Sanctions have been described as the new economic battlefield and, in recent years, there has been a sharp increase in the imposition of sanctions as a foreign policy tool for effecting political change. This blog post considers some of the practical implications of sanctions for those drafting arbitration clauses. Whilst there is no perfect solution to the problems that arise as a result of the imposition of sanctions, this post highlights some of the key issues to consider and how the choices made by the parties can, in some cases, minimise the impact of sanctions on the conduct of an international arbitration. Whilst this blog focuses on the impact of EU and US sanctions on Russian entities, the points discussed are of general application.
Impact of sanctions on choice of applicable law
Sanctions may form part of the applicable law of the dispute if the seat of arbitration is in a sanctioning country or if the governing law of the contract is the law of a sanctioning country. For example, if the parties have chosen London as their seat of arbitration, or English law as the governing law of the contract, EU sanctions may be applicable to the dispute.
Where sanctions form part of the applicable law, a respondent may potentially rely on sanctions as justification for its failure to comply with contractual obligations, by raising a defence of frustration or force majeure. Whether such a defence is accepted, and whether the relevant sanctions are applicable to the arbitration proceedings, will depend on the terms of the contract, the impact that the sanctions may have on the contract and the treatment of such sanctions under any applicable law.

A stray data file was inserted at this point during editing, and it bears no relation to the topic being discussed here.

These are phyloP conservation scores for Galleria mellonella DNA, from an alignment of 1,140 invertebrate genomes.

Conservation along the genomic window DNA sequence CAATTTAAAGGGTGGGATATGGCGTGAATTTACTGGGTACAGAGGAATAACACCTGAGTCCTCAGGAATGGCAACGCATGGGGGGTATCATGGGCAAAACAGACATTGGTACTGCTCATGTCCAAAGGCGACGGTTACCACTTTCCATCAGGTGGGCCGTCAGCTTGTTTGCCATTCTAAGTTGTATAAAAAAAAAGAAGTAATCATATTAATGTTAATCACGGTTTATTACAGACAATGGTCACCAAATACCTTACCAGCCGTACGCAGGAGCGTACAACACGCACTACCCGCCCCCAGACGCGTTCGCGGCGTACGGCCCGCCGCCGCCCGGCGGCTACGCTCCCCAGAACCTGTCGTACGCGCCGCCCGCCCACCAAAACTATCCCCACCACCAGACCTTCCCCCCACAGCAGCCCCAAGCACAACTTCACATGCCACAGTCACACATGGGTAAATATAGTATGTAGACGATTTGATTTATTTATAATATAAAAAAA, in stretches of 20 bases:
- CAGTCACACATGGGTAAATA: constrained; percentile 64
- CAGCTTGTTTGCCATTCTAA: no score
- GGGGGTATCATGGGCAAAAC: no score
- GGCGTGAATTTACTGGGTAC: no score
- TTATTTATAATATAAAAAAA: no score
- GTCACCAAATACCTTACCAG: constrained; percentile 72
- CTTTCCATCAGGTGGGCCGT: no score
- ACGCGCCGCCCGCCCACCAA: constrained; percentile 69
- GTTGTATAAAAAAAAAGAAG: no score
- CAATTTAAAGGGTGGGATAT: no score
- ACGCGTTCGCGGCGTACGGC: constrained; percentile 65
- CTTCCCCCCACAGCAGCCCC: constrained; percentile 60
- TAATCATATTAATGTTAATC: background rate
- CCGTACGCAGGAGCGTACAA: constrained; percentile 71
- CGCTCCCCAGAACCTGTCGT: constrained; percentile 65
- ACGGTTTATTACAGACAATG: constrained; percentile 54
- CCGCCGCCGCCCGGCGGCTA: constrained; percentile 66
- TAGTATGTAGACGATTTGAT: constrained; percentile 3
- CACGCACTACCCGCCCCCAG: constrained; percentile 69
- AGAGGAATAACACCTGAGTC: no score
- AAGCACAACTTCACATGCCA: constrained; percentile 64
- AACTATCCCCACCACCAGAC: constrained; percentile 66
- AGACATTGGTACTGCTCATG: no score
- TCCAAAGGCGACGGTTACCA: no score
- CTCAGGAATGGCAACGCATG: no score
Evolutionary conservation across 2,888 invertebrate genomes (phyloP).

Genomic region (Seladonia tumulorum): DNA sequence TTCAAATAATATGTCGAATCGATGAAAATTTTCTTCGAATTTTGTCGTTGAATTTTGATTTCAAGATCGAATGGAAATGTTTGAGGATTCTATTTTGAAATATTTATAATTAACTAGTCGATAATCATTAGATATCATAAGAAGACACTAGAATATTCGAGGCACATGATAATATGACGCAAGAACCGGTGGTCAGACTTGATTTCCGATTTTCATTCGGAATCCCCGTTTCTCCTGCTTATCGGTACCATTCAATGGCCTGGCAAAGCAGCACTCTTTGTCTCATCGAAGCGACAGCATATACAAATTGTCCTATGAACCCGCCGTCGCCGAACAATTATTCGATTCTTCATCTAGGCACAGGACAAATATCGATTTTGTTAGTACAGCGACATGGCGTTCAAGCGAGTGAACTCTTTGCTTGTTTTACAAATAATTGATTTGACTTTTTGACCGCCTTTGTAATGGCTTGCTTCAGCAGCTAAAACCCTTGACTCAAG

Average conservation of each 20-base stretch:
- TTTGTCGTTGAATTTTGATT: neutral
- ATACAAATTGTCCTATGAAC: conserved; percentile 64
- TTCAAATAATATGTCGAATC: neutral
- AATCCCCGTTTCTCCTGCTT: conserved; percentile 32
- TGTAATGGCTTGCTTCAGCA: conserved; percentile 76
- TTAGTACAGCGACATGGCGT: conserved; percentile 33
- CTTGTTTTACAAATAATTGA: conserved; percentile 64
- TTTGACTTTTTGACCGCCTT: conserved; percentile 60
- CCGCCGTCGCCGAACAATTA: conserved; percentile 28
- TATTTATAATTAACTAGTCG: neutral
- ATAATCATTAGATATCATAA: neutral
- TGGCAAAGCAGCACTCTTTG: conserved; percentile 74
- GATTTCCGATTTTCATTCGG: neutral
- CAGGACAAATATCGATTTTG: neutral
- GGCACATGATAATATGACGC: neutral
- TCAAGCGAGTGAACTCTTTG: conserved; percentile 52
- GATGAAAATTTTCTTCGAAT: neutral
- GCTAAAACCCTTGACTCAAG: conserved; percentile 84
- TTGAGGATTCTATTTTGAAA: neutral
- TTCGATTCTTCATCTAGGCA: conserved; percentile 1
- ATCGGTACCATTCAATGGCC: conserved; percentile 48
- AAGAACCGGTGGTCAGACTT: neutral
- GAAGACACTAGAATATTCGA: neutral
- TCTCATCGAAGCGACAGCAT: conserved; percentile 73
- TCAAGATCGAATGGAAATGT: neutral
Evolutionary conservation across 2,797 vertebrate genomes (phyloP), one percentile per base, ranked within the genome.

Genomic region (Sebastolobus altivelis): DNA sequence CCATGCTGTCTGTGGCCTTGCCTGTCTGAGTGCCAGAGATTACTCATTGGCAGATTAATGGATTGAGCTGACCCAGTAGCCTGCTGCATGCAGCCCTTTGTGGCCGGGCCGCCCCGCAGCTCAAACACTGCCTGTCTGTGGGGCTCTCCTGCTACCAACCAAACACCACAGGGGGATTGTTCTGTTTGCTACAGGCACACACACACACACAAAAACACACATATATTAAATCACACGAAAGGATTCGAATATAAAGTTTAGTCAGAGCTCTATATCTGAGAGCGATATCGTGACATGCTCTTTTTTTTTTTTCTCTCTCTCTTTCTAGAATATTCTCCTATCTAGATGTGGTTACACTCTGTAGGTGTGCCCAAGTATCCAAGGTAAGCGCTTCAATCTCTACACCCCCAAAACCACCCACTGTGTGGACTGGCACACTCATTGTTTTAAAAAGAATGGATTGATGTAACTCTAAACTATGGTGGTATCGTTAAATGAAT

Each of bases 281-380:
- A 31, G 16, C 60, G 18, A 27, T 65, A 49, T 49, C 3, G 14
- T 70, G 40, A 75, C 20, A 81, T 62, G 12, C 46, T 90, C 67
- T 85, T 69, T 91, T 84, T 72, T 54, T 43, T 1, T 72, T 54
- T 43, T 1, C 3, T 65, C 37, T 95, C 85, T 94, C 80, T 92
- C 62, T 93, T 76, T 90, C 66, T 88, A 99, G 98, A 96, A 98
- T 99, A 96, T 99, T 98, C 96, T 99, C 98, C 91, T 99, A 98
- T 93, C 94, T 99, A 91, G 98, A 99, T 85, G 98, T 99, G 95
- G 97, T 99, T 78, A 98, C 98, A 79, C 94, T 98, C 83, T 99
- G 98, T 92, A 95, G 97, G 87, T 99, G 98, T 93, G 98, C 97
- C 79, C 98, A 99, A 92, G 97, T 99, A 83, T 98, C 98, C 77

This is something that parties should bear in mind when choosing the governing law of the contract. However, in practice, it is unlikely to be a determinative factor.
Impact of sanctions on choice of arbitral institution
EU based arbitral institutions are required to have procedures in place to identify sanctioned entities at the outset of an arbitration. This means investigating whether a party to an arbitration, or its ultimate beneficial owner, or any related entity, is subject to sanctions.
If a potential party is subject to sanctions, asset freezing restrictions may prevent the arbitral institution from accepting payment of the registration fee or advance on costs. The nature of the restrictions will depend on the terms of the sanctions imposed.
In some cases it may be possible to obtain an exemption to allow for the payment of arbitration costs. For example, EU sanctions typically include a provision that permits competent authorities in EU member states to license the release of otherwise frozen funds if such funds are “intended exclusively for payment of reasonable professional fees or reimbursement of incurred expenses associated with the provision of legal services.”
However, the procedure for obtaining a licence to release funds can take several months (delaying the arbitration) and the exemption will only apply to a specific amount of money for a specific purpose. If subsequent payments have to be made (for example, if additional advances on costs are requested during the arbitration) separate applications will have to be made.
Another important point to bear in mind is that clearing banks based in a sanctioning country (particularly the US) may be unwilling to handle funds that are linked to sanctioned entities. This may affect the ability to pay institutional fees and arbitrators’ fees.
These are all issues that parties should consider when selecting both an arbitral institution and the seat of arbitration. In transactions involving entities that are subject to US or EU imposed sanctions, one option is to consider choosing an arbitral institution that is based outside of the US and the EU (for example, the HKIAC or SIAC) choosing an arbitral seat in Asia.